1          middle of winter, like now, they don't work 

 2          as well.  But that's really a development of 

 3          the research and technology.  They don't work 

 4          as well on steep grades, they work better in 

 5          flat areas, of course.  But DOT is committed 

 6          to that.

 7                 We also just initiated some solar 

 8          installations in our Region 5 Buffalo area so 

 9          that we can reduce the cost of our footprint 

10          there -- not only our footprint, but the cost 

11          to us to run our facilities.  And we're also 

12          developing a broader statewide program for 

13          that as well.  

14                 So we're very committed to 

15          environmental issues in the State of 

16          New York.

17                 SENATOR KRUEGER:  So I know that, 

18          through discussions, that we have a little 

19          problem with the federal government trying to 

20          put electric car filling stations -- I'm 

21          using the wrong terminology, but the plugs 

22          for the electric cars -- into the Thruway 

23          sites because of federal law.  There's some 

24          rules around whether we can actually put 


 1          electric car chargers -- chargers was the 

 2          word that was escaping my brain -- in the 

 3          Thruway stops.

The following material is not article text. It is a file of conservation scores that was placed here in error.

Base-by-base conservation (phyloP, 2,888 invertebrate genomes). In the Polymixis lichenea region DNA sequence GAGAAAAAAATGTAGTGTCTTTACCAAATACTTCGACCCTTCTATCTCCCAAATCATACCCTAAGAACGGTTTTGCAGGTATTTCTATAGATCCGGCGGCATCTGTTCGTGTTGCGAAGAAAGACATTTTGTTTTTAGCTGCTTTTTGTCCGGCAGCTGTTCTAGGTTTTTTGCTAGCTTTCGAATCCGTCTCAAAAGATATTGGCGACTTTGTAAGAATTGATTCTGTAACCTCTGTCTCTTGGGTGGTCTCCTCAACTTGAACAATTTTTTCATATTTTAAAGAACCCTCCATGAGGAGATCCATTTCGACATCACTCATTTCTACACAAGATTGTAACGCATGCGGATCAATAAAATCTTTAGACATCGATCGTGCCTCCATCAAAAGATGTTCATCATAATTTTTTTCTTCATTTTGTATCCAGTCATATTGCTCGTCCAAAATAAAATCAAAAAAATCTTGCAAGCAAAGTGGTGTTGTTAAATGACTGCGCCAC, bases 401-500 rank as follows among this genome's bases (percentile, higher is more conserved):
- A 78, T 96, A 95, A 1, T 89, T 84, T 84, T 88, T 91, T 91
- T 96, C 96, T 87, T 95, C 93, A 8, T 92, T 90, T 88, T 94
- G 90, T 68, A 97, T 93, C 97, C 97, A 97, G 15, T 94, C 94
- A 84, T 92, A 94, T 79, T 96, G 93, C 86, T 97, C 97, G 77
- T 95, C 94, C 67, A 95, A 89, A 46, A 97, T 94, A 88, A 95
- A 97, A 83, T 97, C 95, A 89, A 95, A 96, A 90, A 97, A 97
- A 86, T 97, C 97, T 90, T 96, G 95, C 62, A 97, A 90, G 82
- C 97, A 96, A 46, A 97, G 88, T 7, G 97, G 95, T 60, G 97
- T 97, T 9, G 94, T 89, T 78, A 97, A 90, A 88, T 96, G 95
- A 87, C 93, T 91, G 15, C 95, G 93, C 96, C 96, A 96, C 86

4                 But are we planning to put electric 

 5          car chargers in the state roads or the state 

 6          pull-overs and rest stops?

 7                 COMMISSIONER DRISCOLL:  Yes, we are 

 8          working on a plan to do that.  But we also 

 9          want to make smart decisions on where we 

10          locate those.  Right?  So we want to use data 

11          to the extent that we can to determine what 

12          the best locations will be in doing so.

13                 SENATOR KRUEGER:  What kind of data 

14          will you use, the basis of how many cars are 

15          being sold in certain areas?

16                 COMMISSIONER DRISCOLL:  Yeah, you 

17          know, maybe working with the Automobile 

18          Association to understand, you know, where 

19          registrations are, as an example, for 

20          electric cars, trying to get a better handle 

21          on where those sites are.

22                 But I think in the long term, to your 

23          point, it's incumbent upon the state to make 

24          sure that we have a system that's built to 


 1          address that growing community.  And that's 

 2          exactly what is happening.  I don't want to